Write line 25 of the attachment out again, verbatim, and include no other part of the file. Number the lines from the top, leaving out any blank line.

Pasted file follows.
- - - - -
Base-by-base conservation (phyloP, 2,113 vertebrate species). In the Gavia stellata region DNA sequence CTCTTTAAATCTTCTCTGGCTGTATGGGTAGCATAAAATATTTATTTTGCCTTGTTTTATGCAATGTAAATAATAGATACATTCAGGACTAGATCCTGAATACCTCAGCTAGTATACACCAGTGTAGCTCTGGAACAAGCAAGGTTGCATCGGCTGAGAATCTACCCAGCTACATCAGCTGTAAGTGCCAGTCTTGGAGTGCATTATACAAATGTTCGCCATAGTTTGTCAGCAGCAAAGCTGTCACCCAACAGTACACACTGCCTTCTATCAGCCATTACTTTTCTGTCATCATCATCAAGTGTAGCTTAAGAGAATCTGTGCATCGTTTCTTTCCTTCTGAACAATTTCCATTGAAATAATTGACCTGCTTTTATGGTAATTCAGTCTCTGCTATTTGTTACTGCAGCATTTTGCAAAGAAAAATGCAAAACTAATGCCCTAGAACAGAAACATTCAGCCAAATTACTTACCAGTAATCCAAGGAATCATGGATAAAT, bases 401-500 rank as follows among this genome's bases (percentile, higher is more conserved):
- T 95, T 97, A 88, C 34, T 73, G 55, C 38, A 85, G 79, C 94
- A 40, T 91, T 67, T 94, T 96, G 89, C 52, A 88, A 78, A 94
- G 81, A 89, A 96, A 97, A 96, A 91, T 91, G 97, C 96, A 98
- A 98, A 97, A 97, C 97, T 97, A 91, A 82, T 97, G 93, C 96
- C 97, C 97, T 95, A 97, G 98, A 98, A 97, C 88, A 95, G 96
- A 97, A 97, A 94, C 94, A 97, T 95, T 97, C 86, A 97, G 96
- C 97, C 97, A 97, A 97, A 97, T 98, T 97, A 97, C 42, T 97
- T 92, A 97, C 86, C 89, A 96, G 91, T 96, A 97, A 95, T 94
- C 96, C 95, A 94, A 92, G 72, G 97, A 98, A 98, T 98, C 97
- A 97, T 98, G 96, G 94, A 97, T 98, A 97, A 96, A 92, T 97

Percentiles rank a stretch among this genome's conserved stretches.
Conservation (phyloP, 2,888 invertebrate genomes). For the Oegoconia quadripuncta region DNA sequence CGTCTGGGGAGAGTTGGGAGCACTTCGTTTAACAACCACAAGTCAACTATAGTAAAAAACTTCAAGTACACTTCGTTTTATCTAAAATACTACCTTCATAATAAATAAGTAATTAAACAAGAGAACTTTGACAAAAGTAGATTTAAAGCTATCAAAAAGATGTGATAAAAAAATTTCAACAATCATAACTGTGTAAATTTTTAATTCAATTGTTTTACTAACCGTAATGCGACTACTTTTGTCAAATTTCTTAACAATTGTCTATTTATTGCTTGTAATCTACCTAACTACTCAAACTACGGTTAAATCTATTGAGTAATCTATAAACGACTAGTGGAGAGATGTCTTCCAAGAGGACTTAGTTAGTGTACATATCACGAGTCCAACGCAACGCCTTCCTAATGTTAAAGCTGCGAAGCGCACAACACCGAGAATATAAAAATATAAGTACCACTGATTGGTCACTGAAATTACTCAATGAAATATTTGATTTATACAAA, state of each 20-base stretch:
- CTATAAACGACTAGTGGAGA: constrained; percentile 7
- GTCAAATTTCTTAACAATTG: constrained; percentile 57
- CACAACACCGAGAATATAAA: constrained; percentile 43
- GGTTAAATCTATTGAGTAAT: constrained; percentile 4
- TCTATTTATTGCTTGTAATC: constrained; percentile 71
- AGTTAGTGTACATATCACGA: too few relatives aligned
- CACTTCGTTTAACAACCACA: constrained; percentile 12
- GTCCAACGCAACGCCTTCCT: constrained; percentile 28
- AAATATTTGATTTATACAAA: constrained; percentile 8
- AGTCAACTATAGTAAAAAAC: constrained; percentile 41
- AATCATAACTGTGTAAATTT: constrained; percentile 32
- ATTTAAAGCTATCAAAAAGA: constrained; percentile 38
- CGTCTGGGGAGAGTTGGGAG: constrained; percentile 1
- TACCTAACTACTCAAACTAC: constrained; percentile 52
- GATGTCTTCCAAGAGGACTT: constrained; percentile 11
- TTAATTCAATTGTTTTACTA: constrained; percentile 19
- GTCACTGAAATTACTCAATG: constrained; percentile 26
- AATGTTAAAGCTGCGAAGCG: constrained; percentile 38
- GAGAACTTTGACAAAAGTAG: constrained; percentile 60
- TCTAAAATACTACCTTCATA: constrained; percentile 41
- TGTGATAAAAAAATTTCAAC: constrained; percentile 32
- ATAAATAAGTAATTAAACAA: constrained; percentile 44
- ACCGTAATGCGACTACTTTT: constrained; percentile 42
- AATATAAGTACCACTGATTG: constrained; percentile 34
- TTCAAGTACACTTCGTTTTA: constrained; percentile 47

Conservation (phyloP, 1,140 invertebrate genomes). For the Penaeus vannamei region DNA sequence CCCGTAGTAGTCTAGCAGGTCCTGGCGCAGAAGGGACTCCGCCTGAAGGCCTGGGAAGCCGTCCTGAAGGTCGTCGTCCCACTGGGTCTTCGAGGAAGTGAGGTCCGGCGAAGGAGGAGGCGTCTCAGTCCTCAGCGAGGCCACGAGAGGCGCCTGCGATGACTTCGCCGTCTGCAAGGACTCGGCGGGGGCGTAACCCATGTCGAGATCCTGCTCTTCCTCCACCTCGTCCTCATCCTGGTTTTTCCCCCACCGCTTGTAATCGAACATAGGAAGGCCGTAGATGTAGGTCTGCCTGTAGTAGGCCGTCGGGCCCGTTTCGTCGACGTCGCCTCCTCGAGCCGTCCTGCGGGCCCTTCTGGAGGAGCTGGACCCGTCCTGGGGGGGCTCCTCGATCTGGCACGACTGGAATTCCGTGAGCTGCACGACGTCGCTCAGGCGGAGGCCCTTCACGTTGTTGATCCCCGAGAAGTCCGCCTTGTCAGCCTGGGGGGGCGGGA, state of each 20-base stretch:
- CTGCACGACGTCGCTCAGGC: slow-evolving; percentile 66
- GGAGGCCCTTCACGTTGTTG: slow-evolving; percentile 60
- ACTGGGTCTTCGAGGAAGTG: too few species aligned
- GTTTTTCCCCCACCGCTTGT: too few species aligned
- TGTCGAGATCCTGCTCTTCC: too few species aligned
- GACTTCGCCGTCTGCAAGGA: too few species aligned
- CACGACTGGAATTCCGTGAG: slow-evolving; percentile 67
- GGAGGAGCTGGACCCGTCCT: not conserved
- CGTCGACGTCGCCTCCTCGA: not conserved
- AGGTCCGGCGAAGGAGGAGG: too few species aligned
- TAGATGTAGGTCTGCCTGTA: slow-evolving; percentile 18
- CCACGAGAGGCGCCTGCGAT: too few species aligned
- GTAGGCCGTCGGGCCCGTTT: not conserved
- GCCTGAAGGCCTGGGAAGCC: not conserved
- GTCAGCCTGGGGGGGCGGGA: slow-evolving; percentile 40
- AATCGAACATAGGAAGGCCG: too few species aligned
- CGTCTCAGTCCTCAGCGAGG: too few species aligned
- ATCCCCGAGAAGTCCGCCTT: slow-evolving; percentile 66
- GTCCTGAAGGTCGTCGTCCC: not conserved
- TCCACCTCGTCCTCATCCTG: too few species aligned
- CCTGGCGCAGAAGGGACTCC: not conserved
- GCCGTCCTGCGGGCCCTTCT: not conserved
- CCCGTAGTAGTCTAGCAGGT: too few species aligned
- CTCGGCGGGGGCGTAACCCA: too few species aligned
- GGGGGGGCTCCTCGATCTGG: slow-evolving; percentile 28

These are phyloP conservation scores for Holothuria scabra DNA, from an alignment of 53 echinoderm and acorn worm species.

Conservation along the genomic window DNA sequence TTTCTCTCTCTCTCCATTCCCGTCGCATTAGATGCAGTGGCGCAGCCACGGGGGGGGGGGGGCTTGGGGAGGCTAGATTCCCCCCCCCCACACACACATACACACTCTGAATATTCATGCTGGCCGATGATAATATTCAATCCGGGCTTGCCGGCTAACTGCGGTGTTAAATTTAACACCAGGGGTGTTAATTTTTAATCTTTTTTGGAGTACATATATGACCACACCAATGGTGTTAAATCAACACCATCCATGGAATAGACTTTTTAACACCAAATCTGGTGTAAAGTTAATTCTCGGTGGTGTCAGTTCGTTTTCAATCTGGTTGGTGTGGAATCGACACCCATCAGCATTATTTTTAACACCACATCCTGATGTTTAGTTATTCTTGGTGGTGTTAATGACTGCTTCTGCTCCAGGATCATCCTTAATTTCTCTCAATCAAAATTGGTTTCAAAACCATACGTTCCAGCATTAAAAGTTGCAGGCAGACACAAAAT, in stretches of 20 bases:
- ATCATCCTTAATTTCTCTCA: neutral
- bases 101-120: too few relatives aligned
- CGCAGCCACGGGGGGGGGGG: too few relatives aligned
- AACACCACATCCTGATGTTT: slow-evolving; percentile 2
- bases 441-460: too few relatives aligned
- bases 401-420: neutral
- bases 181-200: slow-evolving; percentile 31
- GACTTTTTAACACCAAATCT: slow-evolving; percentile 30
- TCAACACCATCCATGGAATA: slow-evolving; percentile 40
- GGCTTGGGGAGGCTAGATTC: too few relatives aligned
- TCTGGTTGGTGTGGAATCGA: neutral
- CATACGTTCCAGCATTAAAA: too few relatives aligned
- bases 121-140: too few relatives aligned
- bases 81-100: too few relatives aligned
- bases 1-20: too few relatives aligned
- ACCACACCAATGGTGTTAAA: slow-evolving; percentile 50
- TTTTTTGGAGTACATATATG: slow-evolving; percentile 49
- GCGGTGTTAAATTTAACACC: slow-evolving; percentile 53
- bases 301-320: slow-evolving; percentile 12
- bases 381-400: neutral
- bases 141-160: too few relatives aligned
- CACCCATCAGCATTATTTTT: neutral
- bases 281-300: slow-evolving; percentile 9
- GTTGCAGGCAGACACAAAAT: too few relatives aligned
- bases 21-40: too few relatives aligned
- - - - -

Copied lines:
- ATTTAAAGCTATCAAAAAGA: constrained; percentile 38